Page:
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Lessons from Collateral Murder

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I could get audiences of even the most extreme peace activists would typically repeat this. My goal was to show how easy it can be to say and do horrible things when pressured by a leader telling them they were doing it in the interest of those they care about and by the pressure of those around them also standing and repeating. I am not morally justifying these cadences, but I am saying that this is how the system is and this is how it slowly eats away the consciences of idealistic young people and if we want to change this system, we must first understand it.

I am not morally justifying what happened in "Collateral Murder," but I do want to explain that based on military training, what was done is to be expected; it indicates larger issues and from there, we can decide how to respond. If we instantly cast a judgment, I would argue that you are hurting your own cause.

That said, the context that the video doesn't describe (but again, is detailed in The Good Soldiers) is that several companies were patrolling the streets. As they were searching houses, the helicopters were assigned to protect them from above. Some people have pointed out that nobody pointed a weapon at the helicopters, hence they were unprovoked. But all other debate aside, imagine for a second that you're assigned to keep watch over a group that is busy doing something else and you see something that you think is a threat; you'll begin to fear for their safety and for the burden it would be if you failed to protect those you were assigned to watch over. Another contextual aspect of this is that the longer video even shows that weapons were recovered from those shot.

We were heavily trained with this fear-creating mindset. One part of training was having several of my leaders ask myself and other young soldiers how we would respond if somebody were to pull a weapon out in a marketplace full of civilians. If we did not say that we would fire back, despite the civilians, we got chastised for not living up to our duties as soldiers

And this is exactly the point; the soldiers in the helicopter were acting on everything we had been heavily drilled with from the early days of basic training. If you want to keep things like this from happening, stop screaming at soldiers who are fighting in a war that most Americans advocated to begin with and instead spend your energy exposing the training that soldiers are put through and demand political and military leaders to reexamine the system that creates the callousness displayed in this video or the huge amount of our national budget that we pay for this thriving military system. Because, again, from examples like the cadence I mention above, this callousness is both rampant and intentional.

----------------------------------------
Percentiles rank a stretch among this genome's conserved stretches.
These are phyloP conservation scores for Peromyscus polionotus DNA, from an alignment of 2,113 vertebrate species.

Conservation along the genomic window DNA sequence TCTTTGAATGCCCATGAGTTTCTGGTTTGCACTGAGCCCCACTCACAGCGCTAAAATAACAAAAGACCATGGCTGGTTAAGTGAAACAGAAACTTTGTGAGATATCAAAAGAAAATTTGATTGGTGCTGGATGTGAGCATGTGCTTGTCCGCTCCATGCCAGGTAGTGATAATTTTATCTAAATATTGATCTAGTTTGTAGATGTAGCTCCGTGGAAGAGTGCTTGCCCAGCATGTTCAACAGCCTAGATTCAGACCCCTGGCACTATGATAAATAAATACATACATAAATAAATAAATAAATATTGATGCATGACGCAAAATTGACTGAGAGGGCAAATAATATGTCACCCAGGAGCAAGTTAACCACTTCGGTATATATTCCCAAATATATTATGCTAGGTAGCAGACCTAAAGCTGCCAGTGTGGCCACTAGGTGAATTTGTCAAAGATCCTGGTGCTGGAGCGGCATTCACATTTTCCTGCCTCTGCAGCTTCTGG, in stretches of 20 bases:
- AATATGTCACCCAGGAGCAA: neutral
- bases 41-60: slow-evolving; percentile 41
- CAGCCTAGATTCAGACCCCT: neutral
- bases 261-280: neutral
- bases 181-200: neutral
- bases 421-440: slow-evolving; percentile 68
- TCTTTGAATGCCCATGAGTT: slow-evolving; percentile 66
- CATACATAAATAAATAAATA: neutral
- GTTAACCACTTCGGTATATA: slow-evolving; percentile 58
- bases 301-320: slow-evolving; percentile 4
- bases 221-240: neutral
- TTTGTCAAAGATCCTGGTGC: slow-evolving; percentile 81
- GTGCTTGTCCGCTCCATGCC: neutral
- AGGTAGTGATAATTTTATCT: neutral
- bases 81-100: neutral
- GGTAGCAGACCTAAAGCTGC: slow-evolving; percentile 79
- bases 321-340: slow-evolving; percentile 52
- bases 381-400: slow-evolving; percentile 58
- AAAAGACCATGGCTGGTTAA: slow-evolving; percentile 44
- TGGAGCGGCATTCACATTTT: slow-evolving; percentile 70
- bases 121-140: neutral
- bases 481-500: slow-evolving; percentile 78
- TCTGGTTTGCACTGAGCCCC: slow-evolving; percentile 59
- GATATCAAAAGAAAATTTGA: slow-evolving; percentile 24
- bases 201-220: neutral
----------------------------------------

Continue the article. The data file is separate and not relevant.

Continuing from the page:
I personally refused a number of orders and eventually chose to go through the process of conscientious objection and was fortunate enough to have a lot of support from family and friends during that challenging process of leaving the military early. I was also fortunate enough to read books by Gandhi and Tolstoy while in Iraq. But for the many soldiers who don't have that support from those around them or haven't read books articulating peace, calling them baby-killers for acting how they were trained to is not going to make them any more likely to seek help from those claiming that war is not the answer. If you want to do something truly revolutionary, try reaching out to a soldier in compassion and show him/her that there is a better way to solve problems, real or perceived.

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And that's where this video can be helpful. It shows the huge contradiction of what our government says we are doing--spreading freedom and democracy--and how we are seeking to accomplish this. For those who want to defend the soldier's decisions in terms of self-defense, we still have to ask the serious question that even if these actions legitimately so, (I'm definitely not saying they were) are we not still creating far more enemies in the process?

This video is, as the saying goes, "the nature of the beast." Staring only at the fangs of the beast prevent us from the much needed conversation of whether or not we should be using this beast at all. Then we need to be prepared to answer what will stand in its place.

Shock from seeing this video is natural, but please don't miss this opportunity to use this video to talk about the much deeper implications of the nature of warfare and what it means to work for peace.

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Josh grew up in suburban Washington D.C. troubled by seeing the pentagon and the events on 911, decided to help protect the country by enlisting in the infantry after he graduated in 2006 from High School. He deployed to Baghdad from February 2007 to April 2008. This experience challenged a lot of assumptions (more...)
 

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